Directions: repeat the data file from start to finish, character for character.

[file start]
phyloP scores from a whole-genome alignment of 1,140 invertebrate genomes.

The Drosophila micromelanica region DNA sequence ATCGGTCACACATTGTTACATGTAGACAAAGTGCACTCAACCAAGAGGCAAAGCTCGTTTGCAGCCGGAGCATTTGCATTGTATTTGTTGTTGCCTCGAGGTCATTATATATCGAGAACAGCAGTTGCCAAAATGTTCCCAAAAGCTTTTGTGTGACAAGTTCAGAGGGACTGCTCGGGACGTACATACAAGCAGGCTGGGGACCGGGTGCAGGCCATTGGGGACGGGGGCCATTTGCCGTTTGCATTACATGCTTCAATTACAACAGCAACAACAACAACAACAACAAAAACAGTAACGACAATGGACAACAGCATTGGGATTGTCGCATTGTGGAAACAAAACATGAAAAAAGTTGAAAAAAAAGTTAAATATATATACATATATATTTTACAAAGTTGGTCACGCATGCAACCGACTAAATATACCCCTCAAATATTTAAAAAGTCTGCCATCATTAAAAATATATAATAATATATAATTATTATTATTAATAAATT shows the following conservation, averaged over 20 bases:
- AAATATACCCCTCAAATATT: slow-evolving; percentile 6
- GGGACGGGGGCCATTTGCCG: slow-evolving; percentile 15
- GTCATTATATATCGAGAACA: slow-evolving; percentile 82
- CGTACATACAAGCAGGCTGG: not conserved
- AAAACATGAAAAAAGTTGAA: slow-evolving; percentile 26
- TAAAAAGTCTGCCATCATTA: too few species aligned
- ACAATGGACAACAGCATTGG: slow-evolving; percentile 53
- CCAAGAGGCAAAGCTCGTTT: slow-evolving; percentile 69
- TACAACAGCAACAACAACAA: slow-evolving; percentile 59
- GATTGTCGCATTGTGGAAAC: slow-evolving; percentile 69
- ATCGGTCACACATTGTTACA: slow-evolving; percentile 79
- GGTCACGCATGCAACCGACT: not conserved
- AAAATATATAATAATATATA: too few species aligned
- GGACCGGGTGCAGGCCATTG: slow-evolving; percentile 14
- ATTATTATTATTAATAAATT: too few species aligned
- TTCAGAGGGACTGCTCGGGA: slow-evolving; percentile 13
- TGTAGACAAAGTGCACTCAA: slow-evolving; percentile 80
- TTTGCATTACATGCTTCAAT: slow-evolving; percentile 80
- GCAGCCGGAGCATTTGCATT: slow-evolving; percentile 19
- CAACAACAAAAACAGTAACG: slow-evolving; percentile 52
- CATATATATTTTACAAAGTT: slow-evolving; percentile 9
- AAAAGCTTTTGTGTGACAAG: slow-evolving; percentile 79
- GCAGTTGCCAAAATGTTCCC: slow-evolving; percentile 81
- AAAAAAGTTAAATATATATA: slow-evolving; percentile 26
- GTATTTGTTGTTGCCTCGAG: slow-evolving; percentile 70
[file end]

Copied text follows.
phyloP scores from a whole-genome alignment of 1,140 invertebrate genomes.

The Drosophila micromelanica region DNA sequence ATCGGTCACACATTGTTACATGTAGACAAAGTGCACTCAACCAAGAGGCAAAGCTCGTTTGCAGCCGGAGCATTTGCATTGTATTTGTTGTTGCCTCGAGGTCATTATATATCGAGAACAGCAGTTGCCAAAATGTTCCCAAAAGCTTTTGTGTGACAAGTTCAGAGGGACTGCTCGGGACGTACATACAAGCAGGCTGGGGACCGGGTGCAGGCCATTGGGGACGGGGGCCATTTGCCGTTTGCATTACATGCTTCAATTACAACAGCAACAACAACAACAACAACAAAAACAGTAACGACAATGGACAACAGCATTGGGATTGTCGCATTGTGGAAACAAAACATGAAAAAAGTTGAAAAAAAAGTTAAATATATATACATATATATTTTACAAAGTTGGTCACGCATGCAACCGACTAAATATACCCCTCAAATATTTAAAAAGTCTGCCATCATTAAAAATATATAATAATATATAATTATTATTATTAATAAATT shows the following conservation, averaged over 20 bases:
- AAATATACCCCTCAAATATT: slow-evolving; percentile 6
- GGGACGGGGGCCATTTGCCG: slow-evolving; percentile 15
- GTCATTATATATCGAGAACA: slow-evolving; percentile 82
- CGTACATACAAGCAGGCTGG: not conserved
- AAAACATGAAAAAAGTTGAA: slow-evolving; percentile 26
- TAAAAAGTCTGCCATCATTA: too few species aligned
- ACAATGGACAACAGCATTGG: slow-evolving; percentile 53
- CCAAGAGGCAAAGCTCGTTT: slow-evolving; percentile 69
- TACAACAGCAACAACAACAA: slow-evolving; percentile 59
- GATTGTCGCATTGTGGAAAC: slow-evolving; percentile 69
- ATCGGTCACACATTGTTACA: slow-evolving; percentile 79
- GGTCACGCATGCAACCGACT: not conserved
- AAAATATATAATAATATATA: too few species aligned
- GGACCGGGTGCAGGCCATTG: slow-evolving; percentile 14
- ATTATTATTATTAATAAATT: too few species aligned
- TTCAGAGGGACTGCTCGGGA: slow-evolving; percentile 13
- TGTAGACAAAGTGCACTCAA: slow-evolving; percentile 80
- TTTGCATTACATGCTTCAAT: slow-evolving; percentile 80
- GCAGCCGGAGCATTTGCATT: slow-evolving; percentile 19
- CAACAACAAAAACAGTAACG: slow-evolving; percentile 52
- CATATATATTTTACAAAGTT: slow-evolving; percentile 9
- AAAAGCTTTTGTGTGACAAG: slow-evolving; percentile 79
- GCAGTTGCCAAAATGTTCCC: slow-evolving; percentile 81
- AAAAAAGTTAAATATATATA: slow-evolving; percentile 26
- GTATTTGTTGTTGCCTCGAG: slow-evolving; percentile 70